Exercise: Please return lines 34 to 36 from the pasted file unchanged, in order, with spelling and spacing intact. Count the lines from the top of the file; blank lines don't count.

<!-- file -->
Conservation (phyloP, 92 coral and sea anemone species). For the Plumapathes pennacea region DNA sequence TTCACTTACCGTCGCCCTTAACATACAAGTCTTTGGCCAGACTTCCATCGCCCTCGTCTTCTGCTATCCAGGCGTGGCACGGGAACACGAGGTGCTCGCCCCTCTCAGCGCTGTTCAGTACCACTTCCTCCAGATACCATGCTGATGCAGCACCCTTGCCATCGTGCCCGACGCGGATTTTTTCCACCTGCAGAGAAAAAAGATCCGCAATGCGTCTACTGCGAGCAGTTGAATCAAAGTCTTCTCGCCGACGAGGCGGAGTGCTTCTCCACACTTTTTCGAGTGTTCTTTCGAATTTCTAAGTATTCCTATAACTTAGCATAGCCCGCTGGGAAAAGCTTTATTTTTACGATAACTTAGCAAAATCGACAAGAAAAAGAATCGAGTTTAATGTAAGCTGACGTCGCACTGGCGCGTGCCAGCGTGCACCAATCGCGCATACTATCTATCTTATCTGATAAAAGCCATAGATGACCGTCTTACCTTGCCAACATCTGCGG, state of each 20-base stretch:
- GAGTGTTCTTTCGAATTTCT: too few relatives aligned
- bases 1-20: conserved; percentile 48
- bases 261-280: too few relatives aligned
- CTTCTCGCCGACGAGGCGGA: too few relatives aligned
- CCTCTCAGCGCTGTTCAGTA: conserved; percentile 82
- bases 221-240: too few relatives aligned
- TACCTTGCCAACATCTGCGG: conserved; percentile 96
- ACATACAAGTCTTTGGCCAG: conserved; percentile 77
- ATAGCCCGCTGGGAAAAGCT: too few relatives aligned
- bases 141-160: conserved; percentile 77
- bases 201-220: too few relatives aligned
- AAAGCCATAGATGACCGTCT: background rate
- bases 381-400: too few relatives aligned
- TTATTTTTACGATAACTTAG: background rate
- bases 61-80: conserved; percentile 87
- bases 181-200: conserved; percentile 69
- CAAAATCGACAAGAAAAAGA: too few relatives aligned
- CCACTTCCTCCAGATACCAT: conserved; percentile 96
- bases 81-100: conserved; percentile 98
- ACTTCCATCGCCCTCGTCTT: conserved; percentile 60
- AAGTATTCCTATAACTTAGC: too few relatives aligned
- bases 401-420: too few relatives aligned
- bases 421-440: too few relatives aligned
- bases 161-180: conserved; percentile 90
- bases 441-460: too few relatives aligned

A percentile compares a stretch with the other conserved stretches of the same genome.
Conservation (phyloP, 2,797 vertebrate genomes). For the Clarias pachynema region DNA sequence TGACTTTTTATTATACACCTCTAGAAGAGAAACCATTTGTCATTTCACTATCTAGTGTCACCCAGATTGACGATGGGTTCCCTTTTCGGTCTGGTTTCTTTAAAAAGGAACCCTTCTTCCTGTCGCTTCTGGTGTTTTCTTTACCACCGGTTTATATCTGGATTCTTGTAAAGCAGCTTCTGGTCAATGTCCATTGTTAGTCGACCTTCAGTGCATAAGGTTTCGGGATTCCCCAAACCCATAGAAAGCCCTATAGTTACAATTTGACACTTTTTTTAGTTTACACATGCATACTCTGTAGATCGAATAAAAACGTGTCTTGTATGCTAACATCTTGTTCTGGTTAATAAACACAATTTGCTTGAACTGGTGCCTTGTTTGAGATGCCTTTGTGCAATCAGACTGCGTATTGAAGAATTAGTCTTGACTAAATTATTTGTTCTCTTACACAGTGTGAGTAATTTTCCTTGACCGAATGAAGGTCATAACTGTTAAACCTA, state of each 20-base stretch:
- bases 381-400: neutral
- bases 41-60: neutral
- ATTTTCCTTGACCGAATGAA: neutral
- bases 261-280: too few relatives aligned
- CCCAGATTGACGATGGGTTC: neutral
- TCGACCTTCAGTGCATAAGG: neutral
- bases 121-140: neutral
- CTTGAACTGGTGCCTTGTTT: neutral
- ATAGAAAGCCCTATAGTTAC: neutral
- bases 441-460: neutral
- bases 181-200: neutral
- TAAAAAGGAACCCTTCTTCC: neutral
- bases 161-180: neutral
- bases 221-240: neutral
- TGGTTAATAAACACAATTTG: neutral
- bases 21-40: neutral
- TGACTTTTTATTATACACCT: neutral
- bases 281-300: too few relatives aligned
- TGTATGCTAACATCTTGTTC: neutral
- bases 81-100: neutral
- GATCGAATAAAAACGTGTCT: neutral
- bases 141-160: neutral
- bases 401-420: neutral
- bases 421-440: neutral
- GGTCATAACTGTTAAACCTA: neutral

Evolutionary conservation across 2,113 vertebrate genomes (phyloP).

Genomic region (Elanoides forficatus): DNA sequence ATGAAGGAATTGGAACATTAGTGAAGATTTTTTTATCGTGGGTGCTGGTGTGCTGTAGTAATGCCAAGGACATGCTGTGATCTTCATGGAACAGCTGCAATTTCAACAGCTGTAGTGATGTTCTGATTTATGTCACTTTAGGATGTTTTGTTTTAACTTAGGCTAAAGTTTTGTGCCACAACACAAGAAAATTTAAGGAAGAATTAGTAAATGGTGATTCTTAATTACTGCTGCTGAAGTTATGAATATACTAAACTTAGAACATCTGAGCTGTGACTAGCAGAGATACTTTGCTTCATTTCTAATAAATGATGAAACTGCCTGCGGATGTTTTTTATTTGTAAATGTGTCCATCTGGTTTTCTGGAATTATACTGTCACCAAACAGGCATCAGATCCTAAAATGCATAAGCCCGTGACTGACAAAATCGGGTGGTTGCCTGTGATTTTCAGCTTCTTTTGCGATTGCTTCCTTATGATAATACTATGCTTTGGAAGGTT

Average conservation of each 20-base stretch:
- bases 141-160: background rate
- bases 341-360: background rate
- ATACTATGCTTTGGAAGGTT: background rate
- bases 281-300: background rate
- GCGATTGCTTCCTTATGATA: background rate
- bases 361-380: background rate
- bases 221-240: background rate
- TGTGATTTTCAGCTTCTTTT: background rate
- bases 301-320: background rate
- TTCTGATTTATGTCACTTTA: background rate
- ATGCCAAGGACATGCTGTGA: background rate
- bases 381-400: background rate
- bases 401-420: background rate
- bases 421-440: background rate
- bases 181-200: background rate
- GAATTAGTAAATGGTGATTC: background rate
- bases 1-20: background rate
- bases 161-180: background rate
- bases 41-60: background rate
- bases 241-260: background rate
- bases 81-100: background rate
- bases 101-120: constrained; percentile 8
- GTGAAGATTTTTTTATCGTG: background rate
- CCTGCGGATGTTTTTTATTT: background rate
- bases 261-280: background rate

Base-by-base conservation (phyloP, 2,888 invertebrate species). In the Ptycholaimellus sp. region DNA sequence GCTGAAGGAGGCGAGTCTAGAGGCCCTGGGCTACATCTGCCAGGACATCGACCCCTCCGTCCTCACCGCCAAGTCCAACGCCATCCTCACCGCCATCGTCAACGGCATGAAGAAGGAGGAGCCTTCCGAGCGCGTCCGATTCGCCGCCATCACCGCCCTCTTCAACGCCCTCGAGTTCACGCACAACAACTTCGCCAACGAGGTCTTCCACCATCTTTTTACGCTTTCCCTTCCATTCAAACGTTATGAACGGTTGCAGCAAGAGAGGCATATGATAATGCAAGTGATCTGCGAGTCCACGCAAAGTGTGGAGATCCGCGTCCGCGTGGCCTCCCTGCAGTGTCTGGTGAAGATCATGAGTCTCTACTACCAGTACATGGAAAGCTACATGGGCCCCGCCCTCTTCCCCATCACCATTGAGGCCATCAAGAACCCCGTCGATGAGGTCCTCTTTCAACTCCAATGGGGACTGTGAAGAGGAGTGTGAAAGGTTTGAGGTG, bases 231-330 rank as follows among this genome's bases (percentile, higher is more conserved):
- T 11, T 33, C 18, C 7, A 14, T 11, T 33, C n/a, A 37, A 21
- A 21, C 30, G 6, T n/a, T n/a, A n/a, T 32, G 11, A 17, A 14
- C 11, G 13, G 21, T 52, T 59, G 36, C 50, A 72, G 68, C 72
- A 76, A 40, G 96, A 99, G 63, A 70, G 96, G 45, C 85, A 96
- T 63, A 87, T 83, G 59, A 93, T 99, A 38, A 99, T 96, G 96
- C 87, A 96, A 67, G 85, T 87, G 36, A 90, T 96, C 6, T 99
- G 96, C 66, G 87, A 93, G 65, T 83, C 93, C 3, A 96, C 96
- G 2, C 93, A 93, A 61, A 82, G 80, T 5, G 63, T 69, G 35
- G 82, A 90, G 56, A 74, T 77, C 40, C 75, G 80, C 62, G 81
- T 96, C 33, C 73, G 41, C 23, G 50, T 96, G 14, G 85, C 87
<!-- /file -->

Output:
- TCGACCTTCAGTGCATAAGG: neutral
- bases 121-140: neutral
- CTTGAACTGGTGCCTTGTTT: neutral